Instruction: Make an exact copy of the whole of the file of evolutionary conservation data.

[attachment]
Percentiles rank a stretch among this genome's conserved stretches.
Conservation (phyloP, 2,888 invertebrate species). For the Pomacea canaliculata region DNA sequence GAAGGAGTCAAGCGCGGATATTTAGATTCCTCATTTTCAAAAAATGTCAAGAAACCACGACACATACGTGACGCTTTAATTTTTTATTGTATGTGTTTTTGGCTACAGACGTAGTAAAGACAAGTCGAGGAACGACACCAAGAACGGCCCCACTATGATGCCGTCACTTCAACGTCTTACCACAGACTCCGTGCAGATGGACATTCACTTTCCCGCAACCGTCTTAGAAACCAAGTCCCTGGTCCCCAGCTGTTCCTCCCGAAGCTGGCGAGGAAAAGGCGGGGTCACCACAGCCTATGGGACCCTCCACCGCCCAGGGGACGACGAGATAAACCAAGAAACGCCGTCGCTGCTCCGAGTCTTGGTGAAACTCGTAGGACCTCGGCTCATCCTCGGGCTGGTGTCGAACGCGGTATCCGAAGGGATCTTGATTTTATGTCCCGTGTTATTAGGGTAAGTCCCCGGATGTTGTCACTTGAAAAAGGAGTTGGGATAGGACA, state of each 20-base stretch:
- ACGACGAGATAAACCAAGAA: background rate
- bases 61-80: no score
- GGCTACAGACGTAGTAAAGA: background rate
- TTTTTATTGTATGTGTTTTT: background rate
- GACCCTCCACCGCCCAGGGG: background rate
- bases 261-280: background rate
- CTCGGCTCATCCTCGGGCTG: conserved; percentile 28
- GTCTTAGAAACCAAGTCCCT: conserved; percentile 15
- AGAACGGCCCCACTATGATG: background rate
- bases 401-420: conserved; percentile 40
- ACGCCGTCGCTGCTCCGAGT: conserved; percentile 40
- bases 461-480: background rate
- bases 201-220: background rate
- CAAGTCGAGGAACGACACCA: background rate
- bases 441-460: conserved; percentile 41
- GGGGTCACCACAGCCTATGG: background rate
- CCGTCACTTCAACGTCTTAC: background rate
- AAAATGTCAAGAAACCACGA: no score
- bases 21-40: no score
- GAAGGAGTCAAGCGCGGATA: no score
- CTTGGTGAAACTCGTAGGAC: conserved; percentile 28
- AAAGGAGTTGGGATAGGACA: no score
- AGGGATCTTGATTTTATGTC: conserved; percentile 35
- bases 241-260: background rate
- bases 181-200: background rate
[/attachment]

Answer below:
Percentiles rank a stretch among this genome's conserved stretches.
Conservation (phyloP, 2,888 invertebrate species). For the Pomacea canaliculata region DNA sequence GAAGGAGTCAAGCGCGGATATTTAGATTCCTCATTTTCAAAAAATGTCAAGAAACCACGACACATACGTGACGCTTTAATTTTTTATTGTATGTGTTTTTGGCTACAGACGTAGTAAAGACAAGTCGAGGAACGACACCAAGAACGGCCCCACTATGATGCCGTCACTTCAACGTCTTACCACAGACTCCGTGCAGATGGACATTCACTTTCCCGCAACCGTCTTAGAAACCAAGTCCCTGGTCCCCAGCTGTTCCTCCCGAAGCTGGCGAGGAAAAGGCGGGGTCACCACAGCCTATGGGACCCTCCACCGCCCAGGGGACGACGAGATAAACCAAGAAACGCCGTCGCTGCTCCGAGTCTTGGTGAAACTCGTAGGACCTCGGCTCATCCTCGGGCTGGTGTCGAACGCGGTATCCGAAGGGATCTTGATTTTATGTCCCGTGTTATTAGGGTAAGTCCCCGGATGTTGTCACTTGAAAAAGGAGTTGGGATAGGACA, state of each 20-base stretch:
- ACGACGAGATAAACCAAGAA: background rate
- bases 61-80: no score
- GGCTACAGACGTAGTAAAGA: background rate
- TTTTTATTGTATGTGTTTTT: background rate
- GACCCTCCACCGCCCAGGGG: background rate
- bases 261-280: background rate
- CTCGGCTCATCCTCGGGCTG: conserved; percentile 28
- GTCTTAGAAACCAAGTCCCT: conserved; percentile 15
- AGAACGGCCCCACTATGATG: background rate
- bases 401-420: conserved; percentile 40
- ACGCCGTCGCTGCTCCGAGT: conserved; percentile 40
- bases 461-480: background rate
- bases 201-220: background rate
- CAAGTCGAGGAACGACACCA: background rate
- bases 441-460: conserved; percentile 41
- GGGGTCACCACAGCCTATGG: background rate
- CCGTCACTTCAACGTCTTAC: background rate
- AAAATGTCAAGAAACCACGA: no score
- bases 21-40: no score
- GAAGGAGTCAAGCGCGGATA: no score
- CTTGGTGAAACTCGTAGGAC: conserved; percentile 28
- AAAGGAGTTGGGATAGGACA: no score
- AGGGATCTTGATTTTATGTC: conserved; percentile 35
- bases 241-260: background rate
- bases 181-200: background rate